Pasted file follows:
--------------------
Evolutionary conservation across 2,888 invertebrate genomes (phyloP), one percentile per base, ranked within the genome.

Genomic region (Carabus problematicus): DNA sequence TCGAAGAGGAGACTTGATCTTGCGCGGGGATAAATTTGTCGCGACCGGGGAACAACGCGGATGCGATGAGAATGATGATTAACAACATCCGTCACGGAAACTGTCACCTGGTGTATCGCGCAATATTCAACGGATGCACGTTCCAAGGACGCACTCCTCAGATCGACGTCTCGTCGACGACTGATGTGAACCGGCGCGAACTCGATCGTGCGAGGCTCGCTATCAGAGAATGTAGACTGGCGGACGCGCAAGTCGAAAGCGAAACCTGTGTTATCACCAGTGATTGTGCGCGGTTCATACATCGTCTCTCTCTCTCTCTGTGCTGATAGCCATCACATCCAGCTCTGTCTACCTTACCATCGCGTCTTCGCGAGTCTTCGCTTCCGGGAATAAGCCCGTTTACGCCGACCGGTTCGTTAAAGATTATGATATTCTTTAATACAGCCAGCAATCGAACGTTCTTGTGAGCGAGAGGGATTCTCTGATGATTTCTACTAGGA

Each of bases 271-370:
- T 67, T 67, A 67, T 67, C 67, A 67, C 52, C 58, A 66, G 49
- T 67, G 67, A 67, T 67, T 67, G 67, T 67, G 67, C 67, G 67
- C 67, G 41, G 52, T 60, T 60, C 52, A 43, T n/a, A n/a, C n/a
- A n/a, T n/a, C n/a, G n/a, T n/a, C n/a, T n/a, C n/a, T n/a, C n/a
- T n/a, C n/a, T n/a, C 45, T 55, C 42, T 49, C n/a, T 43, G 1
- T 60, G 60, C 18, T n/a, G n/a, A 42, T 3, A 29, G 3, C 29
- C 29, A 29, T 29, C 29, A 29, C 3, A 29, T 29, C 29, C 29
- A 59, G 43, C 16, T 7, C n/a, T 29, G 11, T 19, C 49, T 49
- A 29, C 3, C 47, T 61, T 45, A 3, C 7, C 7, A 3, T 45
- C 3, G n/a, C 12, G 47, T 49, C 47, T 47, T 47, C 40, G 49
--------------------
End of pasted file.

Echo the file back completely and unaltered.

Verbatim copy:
Evolutionary conservation across 2,888 invertebrate genomes (phyloP), one percentile per base, ranked within the genome.

Genomic region (Carabus problematicus): DNA sequence TCGAAGAGGAGACTTGATCTTGCGCGGGGATAAATTTGTCGCGACCGGGGAACAACGCGGATGCGATGAGAATGATGATTAACAACATCCGTCACGGAAACTGTCACCTGGTGTATCGCGCAATATTCAACGGATGCACGTTCCAAGGACGCACTCCTCAGATCGACGTCTCGTCGACGACTGATGTGAACCGGCGCGAACTCGATCGTGCGAGGCTCGCTATCAGAGAATGTAGACTGGCGGACGCGCAAGTCGAAAGCGAAACCTGTGTTATCACCAGTGATTGTGCGCGGTTCATACATCGTCTCTCTCTCTCTCTGTGCTGATAGCCATCACATCCAGCTCTGTCTACCTTACCATCGCGTCTTCGCGAGTCTTCGCTTCCGGGAATAAGCCCGTTTACGCCGACCGGTTCGTTAAAGATTATGATATTCTTTAATACAGCCAGCAATCGAACGTTCTTGTGAGCGAGAGGGATTCTCTGATGATTTCTACTAGGA

Each of bases 271-370:
- T 67, T 67, A 67, T 67, C 67, A 67, C 52, C 58, A 66, G 49
- T 67, G 67, A 67, T 67, T 67, G 67, T 67, G 67, C 67, G 67
- C 67, G 41, G 52, T 60, T 60, C 52, A 43, T n/a, A n/a, C n/a
- A n/a, T n/a, C n/a, G n/a, T n/a, C n/a, T n/a, C n/a, T n/a, C n/a
- T n/a, C n/a, T n/a, C 45, T 55, C 42, T 49, C n/a, T 43, G 1
- T 60, G 60, C 18, T n/a, G n/a, A 42, T 3, A 29, G 3, C 29
- C 29, A 29, T 29, C 29, A 29, C 3, A 29, T 29, C 29, C 29
- A 59, G 43, C 16, T 7, C n/a, T 29, G 11, T 19, C 49, T 49
- A 29, C 3, C 47, T 61, T 45, A 3, C 7, C 7, A 3, T 45
- C 3, G n/a, C 12, G 47, T 49, C 47, T 47, T 47, C 40, G 49